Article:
Show Less
Restricted access

The Mind Screen

Identification Desire and Its Cinematic Arena

Georg Schmid

For well over a century cinema has exerted enormous influence, yet many questions regarding its fascination remain unanswered. Films work so well because the viewers tend to unconsciously identify with the actors/actresses. The desire to become another, substituting identity by identification, can be traced to the illusion that the filmic heroes/heroines are immortal – identifying with them raises the possibility of gaining «deathlessness.» Viewers can, without real life risks, experiment with the existential drafts presented; the power of imagination is mobilized. Based on a multidisciplinary approach (semiotics, psychoanalysis, cultural anthropology, plus a healthy dose of film history), this book presents prolegomena of a philosophy of cinema.
Show Summary Details
Restricted access

48 Mobilizers, Enablers, Utensils and Other Wherewithals


Time and again, in movies dear to me, I am struck by the miniscule nature of some components of the story that enrail me. This rail metaphor serves well to illustrate what I mean when talking about something that puts us on track. Let’s consider a few examples. (And I have to add a word of warning. Again, I’ll hardly be referring to art films, and for two reasons. The personal one is that I love mainstream movies whereas the art house often leaves me indifferent. Secondly and more importantly, mainstream movies indisputably have true social relevance. It’s not only that lots of people go to see them, they frequently package important messages in a way and by using methods that are accessible, hence not too difficult to decode, and amusingly/thrillingly presented so that boredom cannot undermine that process of getting into the film I am talking about.)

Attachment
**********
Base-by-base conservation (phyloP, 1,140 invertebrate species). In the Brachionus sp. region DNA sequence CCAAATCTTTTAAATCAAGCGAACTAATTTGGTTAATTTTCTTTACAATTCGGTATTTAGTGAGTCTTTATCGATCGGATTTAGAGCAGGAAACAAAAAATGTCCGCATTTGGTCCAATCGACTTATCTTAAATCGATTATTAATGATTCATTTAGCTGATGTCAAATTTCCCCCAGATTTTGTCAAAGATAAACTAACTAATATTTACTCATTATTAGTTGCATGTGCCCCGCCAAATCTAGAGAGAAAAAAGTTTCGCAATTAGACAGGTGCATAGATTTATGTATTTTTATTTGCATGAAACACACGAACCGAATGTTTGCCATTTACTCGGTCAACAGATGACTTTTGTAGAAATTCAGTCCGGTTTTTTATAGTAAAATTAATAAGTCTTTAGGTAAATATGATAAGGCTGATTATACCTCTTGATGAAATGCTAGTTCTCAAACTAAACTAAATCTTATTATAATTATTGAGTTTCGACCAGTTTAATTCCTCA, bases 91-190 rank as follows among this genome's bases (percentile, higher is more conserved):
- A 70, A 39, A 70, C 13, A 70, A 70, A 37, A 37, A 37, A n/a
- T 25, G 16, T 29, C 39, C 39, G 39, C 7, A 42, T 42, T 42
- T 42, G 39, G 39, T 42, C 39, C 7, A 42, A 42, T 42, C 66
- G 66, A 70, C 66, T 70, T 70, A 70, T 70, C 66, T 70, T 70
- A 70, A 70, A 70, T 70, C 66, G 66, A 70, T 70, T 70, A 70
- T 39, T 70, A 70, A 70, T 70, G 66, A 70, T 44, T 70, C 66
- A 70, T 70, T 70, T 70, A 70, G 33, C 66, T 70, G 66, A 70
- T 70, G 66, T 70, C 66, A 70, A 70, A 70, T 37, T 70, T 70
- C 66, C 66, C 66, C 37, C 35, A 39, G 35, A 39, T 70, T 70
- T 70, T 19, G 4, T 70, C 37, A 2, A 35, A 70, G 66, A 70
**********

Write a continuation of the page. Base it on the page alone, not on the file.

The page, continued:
Highly subjectively I first point to a couple of examples already examined in previous publications (and in part also in the present book). Let’s briefly revisit The Next Three Days by Paul Haggis and the getaway sequence with Russell Crowe and Elizabeth Banks taking place in the tram (“LRT”) network of Pittsburgh. I have mentioned how conscientiously and correct the way of how to activate emergency braking and overriding the door closing mechanism in the cars is shown. This reinforces, I’ve affirmed, my insertion into the movie (already emotionally involved, every correct detail contributes to positive involvement); identification...

You are not authenticated to view the full text of this chapter or article.

This site requires a subscription or purchase to access the full text of books or journals.

Do you have any questions? Contact us.

Or login to access all content.